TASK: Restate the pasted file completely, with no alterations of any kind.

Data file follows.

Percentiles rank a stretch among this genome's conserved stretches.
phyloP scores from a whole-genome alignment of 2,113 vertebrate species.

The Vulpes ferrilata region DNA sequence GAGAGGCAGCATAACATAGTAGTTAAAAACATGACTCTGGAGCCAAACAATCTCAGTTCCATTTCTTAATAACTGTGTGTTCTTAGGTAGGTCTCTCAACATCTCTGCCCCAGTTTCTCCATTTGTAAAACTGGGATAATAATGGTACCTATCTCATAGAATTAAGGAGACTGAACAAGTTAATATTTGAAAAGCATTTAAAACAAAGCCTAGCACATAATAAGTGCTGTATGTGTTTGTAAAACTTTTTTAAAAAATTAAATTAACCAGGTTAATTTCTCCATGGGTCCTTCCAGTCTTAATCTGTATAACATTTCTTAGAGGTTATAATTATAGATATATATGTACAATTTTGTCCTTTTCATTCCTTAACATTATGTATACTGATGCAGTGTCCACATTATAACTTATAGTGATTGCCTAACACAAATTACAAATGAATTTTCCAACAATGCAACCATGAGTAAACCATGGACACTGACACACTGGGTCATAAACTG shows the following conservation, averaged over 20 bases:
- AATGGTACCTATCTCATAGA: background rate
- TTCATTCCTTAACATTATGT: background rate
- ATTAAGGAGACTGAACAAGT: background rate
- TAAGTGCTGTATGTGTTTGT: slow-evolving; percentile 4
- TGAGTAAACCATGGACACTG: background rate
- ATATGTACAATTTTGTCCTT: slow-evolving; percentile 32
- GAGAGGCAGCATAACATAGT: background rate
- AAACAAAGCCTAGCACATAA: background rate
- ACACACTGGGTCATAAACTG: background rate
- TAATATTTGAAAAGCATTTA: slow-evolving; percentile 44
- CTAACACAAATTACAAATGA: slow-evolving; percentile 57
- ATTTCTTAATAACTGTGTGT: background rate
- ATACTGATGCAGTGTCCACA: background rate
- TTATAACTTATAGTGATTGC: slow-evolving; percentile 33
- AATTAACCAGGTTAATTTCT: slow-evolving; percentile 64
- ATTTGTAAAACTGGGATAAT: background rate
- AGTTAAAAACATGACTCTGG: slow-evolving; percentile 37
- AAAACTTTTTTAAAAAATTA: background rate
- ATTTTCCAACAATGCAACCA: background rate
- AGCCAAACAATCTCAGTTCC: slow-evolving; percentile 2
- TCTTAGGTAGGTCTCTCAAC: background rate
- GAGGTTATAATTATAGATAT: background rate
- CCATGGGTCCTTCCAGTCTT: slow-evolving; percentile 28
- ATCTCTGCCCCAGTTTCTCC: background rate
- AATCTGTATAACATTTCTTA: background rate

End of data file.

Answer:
Percentiles rank a stretch among this genome's conserved stretches.
phyloP scores from a whole-genome alignment of 2,113 vertebrate species.

The Vulpes ferrilata region DNA sequence GAGAGGCAGCATAACATAGTAGTTAAAAACATGACTCTGGAGCCAAACAATCTCAGTTCCATTTCTTAATAACTGTGTGTTCTTAGGTAGGTCTCTCAACATCTCTGCCCCAGTTTCTCCATTTGTAAAACTGGGATAATAATGGTACCTATCTCATAGAATTAAGGAGACTGAACAAGTTAATATTTGAAAAGCATTTAAAACAAAGCCTAGCACATAATAAGTGCTGTATGTGTTTGTAAAACTTTTTTAAAAAATTAAATTAACCAGGTTAATTTCTCCATGGGTCCTTCCAGTCTTAATCTGTATAACATTTCTTAGAGGTTATAATTATAGATATATATGTACAATTTTGTCCTTTTCATTCCTTAACATTATGTATACTGATGCAGTGTCCACATTATAACTTATAGTGATTGCCTAACACAAATTACAAATGAATTTTCCAACAATGCAACCATGAGTAAACCATGGACACTGACACACTGGGTCATAAACTG shows the following conservation, averaged over 20 bases:
- AATGGTACCTATCTCATAGA: background rate
- TTCATTCCTTAACATTATGT: background rate
- ATTAAGGAGACTGAACAAGT: background rate
- TAAGTGCTGTATGTGTTTGT: slow-evolving; percentile 4
- TGAGTAAACCATGGACACTG: background rate
- ATATGTACAATTTTGTCCTT: slow-evolving; percentile 32
- GAGAGGCAGCATAACATAGT: background rate
- AAACAAAGCCTAGCACATAA: background rate
- ACACACTGGGTCATAAACTG: background rate
- TAATATTTGAAAAGCATTTA: slow-evolving; percentile 44
- CTAACACAAATTACAAATGA: slow-evolving; percentile 57
- ATTTCTTAATAACTGTGTGT: background rate
- ATACTGATGCAGTGTCCACA: background rate
- TTATAACTTATAGTGATTGC: slow-evolving; percentile 33
- AATTAACCAGGTTAATTTCT: slow-evolving; percentile 64
- ATTTGTAAAACTGGGATAAT: background rate
- AGTTAAAAACATGACTCTGG: slow-evolving; percentile 37
- AAAACTTTTTTAAAAAATTA: background rate
- ATTTTCCAACAATGCAACCA: background rate
- AGCCAAACAATCTCAGTTCC: slow-evolving; percentile 2
- TCTTAGGTAGGTCTCTCAAC: background rate
- GAGGTTATAATTATAGATAT: background rate
- CCATGGGTCCTTCCAGTCTT: slow-evolving; percentile 28
- ATCTCTGCCCCAGTTTCTCC: background rate
- AATCTGTATAACATTTCTTA: background rate